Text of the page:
Nothing fancy here folks, just a little perspective.
David Ortiz had a crazy-good (Matsui-esque) World Series, taking MVP honors and his third title overall. His 1.948 OPS is 7th all-time and tops many legendary championship campaigns, such as Reggie Jackson’s 4 HR in 4 straight appearances in 1977 (1.792 OPS for the series). Amazingly, both Babe Ruth (2.022) and Lou Gehrig (2.433!) posted higher numbers in 1928 (a Yankees sweep).
Of course, Papi has been instrumental in all three of Boston’s post-Ruth championships, and his combined OPS of 1.372 is the highest for anyone with 50+ WS plate appearances:
By my reading, Ortiz fits clearly in an elite class of outliers that includes Bonds, Jackson, Gehrig and Ruth, though Ruth stands out the most. Note that this includes Ruth’s first three WS appearances with Boston, when he was still a pitcher. I.e.:
Hmm: Mariano Rivera in NY: 1283.2 Innings Pitched, 2.21 ERA. Babe Ruth in Boston: 1190.1 IP, 2.19 ERA.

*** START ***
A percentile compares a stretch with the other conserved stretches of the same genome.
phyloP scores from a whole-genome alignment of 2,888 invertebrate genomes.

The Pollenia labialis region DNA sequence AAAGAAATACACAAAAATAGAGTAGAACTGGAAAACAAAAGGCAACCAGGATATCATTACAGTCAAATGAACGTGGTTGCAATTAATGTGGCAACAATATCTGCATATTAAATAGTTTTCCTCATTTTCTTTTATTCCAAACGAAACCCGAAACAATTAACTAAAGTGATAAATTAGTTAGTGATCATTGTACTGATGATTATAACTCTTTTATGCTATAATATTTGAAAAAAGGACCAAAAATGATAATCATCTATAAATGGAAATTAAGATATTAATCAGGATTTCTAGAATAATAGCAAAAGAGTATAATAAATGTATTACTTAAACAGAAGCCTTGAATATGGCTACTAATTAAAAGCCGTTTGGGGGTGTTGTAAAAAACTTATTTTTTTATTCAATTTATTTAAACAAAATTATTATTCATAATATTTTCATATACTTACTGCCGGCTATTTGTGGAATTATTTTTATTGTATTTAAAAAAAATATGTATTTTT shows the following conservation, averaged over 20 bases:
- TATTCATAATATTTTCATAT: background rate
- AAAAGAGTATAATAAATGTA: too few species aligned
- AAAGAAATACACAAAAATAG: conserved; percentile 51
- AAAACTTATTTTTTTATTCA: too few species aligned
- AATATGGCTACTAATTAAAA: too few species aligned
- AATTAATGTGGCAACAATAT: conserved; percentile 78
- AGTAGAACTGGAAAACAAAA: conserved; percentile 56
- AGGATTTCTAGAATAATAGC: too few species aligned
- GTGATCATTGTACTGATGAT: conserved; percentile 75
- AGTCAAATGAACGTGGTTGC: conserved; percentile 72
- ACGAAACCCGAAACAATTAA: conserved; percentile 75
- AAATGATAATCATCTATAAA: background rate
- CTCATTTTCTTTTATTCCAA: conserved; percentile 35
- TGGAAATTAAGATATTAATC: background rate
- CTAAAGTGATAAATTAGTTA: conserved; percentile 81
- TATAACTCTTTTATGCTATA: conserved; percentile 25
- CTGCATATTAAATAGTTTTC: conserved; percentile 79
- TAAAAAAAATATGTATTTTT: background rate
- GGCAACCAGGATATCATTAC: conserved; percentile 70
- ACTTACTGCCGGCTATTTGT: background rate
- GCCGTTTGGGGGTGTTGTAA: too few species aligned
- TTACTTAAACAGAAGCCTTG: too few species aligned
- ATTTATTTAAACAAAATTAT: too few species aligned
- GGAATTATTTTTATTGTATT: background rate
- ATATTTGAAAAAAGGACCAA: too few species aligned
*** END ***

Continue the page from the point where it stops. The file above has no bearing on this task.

— Benjamin Morris (@skepticalsports) October 3, 2013
If we expand the purview to all postseason games, we see a considerable drop in Papi’s OPS, though he still maintains an elite position overall:
Of course there is no change for Ruth and Gehrig, since there were no divisional rounds when they played (though we wouldn’t expect too much of a drop for them anyway, since their playoff OPS aren’t substantial deviations from the rest of their careers). Otherwise, the outlier curve is dominated by the big names of the modern era, with Papi comfortably nestled in the middle.